In May 2012 PISA produced a report which you can still find online. It is entitled 'Does performance-based pay improve teaching?' and it compares the various conditions of service and pay structures in 30 different countries.
It wrestles with the difficulty of fairly measuring teachers' different contributions to
- pupils' progress
- school ethos
- curriculum breadth
- exam performance
- breadth of vision
- society's changing demands for particular subjects and skills.
It also tackles the vexed question of how you can separate an individual teacher's contribution from what is always a team performance as a school.
The report concludes that Performance Related Pay can only ever be part of the solution ... there is also a need for ....
"giving teachers responsibility as professionals and leaders of reform. This requires teacher education that helps teachers to become innovators and researchers in education, not just civil servants who deliver curricula." PISA report 2012
Of course, this is precisely what NWP advocates - a community of creative and reflective practitioners. (NWP principles) However, while particular repressive and reductive practices persist, while bureaucrats and politicians dictate to teachers and educators, there is still work to be done to improve dialogue and understanding for the well-being of all of us, not least for the children we teach.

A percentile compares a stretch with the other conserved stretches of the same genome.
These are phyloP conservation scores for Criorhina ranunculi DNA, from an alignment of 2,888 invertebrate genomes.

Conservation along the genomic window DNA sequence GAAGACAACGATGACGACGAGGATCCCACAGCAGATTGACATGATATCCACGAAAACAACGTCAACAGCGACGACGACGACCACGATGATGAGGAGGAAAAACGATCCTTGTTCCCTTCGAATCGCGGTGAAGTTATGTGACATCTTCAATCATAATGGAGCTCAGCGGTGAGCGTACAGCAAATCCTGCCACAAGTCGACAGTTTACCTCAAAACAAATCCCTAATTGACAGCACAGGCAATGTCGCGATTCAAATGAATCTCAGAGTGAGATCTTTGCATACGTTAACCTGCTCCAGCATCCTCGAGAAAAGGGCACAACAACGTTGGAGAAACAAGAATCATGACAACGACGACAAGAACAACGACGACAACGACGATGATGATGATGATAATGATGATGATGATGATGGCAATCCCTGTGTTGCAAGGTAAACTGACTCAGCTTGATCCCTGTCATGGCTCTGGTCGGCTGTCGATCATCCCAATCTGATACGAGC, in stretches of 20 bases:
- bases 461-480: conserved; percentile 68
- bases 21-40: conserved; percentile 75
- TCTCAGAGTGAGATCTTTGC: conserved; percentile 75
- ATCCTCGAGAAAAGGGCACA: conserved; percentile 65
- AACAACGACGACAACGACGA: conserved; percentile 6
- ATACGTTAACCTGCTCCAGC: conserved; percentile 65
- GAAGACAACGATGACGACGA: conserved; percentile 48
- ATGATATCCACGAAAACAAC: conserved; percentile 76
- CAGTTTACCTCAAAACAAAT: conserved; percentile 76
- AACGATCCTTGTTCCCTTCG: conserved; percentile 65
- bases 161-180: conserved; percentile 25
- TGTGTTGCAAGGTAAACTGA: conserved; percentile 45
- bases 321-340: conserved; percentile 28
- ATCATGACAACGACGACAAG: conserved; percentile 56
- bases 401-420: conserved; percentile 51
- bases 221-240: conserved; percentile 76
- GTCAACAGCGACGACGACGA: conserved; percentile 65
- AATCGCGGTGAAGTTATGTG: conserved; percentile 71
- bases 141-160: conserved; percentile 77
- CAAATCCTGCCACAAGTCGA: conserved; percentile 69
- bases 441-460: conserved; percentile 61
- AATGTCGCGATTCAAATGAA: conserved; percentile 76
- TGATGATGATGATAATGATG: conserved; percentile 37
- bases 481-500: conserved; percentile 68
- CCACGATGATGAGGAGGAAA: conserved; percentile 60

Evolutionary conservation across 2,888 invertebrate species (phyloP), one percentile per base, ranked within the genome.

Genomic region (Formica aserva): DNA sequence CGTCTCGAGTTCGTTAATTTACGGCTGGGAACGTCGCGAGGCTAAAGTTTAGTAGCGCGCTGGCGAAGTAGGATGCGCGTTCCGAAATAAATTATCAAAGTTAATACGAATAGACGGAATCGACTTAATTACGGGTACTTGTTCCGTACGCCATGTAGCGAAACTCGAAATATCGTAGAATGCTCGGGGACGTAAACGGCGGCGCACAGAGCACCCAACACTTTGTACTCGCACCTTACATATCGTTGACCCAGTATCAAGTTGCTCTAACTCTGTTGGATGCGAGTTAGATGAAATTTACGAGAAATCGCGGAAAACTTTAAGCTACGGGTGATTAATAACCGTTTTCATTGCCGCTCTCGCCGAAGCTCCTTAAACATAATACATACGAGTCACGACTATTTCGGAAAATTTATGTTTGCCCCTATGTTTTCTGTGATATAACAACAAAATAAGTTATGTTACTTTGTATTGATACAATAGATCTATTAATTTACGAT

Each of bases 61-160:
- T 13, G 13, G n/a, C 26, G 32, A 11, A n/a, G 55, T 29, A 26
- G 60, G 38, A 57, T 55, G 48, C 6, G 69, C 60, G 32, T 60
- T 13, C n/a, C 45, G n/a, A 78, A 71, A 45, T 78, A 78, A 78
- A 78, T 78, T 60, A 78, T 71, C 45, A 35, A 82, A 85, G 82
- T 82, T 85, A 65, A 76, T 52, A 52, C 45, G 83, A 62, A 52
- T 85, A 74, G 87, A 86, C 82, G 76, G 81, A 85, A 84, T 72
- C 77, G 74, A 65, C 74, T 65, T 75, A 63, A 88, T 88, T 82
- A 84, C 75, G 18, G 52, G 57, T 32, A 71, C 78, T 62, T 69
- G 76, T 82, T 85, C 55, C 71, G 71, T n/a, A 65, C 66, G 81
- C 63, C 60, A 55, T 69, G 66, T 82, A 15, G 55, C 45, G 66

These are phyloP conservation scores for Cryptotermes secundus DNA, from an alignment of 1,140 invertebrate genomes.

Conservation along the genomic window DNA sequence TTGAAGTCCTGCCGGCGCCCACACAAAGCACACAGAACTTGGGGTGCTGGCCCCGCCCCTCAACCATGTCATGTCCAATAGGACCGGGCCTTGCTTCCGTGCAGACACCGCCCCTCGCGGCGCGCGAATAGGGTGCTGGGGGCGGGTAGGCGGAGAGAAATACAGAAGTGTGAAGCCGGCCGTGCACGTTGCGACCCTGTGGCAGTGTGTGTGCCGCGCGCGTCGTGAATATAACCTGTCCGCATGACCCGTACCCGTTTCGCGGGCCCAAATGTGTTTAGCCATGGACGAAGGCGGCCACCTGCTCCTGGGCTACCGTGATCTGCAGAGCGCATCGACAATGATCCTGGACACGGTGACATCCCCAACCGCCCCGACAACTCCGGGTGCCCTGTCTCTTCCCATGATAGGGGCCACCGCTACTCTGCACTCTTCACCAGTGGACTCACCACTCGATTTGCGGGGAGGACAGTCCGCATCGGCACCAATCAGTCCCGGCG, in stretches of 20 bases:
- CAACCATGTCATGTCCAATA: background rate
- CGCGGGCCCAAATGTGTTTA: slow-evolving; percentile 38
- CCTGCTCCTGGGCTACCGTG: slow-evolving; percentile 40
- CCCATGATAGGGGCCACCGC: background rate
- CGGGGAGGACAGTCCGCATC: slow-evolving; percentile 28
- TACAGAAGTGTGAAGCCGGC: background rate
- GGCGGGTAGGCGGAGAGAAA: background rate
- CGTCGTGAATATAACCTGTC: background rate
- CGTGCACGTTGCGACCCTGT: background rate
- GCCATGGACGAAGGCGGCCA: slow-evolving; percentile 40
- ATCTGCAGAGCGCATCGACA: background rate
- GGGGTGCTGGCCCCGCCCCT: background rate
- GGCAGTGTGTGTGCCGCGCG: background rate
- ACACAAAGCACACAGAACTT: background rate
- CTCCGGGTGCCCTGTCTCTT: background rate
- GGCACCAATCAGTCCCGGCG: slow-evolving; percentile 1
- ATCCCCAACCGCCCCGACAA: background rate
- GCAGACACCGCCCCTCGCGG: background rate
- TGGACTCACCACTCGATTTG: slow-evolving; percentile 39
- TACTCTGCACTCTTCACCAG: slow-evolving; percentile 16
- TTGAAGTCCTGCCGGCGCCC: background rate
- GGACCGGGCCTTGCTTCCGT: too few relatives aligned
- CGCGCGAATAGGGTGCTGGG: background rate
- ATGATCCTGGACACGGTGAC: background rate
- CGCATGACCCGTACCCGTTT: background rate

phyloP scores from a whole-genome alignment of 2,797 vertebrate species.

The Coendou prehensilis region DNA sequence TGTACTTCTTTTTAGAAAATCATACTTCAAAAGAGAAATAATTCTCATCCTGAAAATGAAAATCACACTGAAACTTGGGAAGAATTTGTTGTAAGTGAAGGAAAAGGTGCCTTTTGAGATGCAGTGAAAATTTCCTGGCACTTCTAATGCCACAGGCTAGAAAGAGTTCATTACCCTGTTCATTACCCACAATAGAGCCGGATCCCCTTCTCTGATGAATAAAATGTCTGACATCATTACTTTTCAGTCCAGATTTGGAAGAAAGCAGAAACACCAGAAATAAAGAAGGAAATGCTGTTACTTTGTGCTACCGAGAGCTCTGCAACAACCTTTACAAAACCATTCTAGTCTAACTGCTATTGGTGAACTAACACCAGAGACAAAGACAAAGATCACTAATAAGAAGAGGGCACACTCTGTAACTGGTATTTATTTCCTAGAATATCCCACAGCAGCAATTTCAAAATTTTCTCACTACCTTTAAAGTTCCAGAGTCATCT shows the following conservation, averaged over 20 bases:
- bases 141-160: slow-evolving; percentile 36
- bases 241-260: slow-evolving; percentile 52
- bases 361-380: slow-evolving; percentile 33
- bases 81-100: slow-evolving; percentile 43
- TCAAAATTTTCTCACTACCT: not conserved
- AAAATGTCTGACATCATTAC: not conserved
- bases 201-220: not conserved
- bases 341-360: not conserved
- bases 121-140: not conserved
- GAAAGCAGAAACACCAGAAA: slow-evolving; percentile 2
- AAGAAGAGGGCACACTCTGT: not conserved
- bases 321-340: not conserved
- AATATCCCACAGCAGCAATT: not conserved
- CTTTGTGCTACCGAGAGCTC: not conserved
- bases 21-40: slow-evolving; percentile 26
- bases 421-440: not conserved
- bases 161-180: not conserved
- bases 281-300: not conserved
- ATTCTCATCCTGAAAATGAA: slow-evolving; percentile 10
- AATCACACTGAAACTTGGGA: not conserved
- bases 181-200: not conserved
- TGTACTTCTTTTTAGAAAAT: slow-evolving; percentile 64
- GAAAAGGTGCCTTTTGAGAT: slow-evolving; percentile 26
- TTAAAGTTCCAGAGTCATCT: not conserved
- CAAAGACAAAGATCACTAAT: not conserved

And we are not alone in thinking this. There's supporting evidence coming from research into genetics and education. Consider words of one who works in the field, such as the psychologist, Kathryn Asbury, on Start the Week, 9.12.2013
"I love the idea that education will look at children and see different forms of beauty, and they won't be required by government systems to ... achieve exactly the same thing regardless of who they are and how they're made up and what their background is ... I think we have a situation where teachers recognise individuals but government doesn't, and maybe could do more than it does."
Yes. There is an imbalance here that needs to be redressed. Maybe MPs could be paid according to how well they listen to the people whom they represent, rather than how blindly they peddle their own prejudices. Now we're talking serious cost-cutting! The chancellor should be interested.
Simon Wrigley, NWP outreach director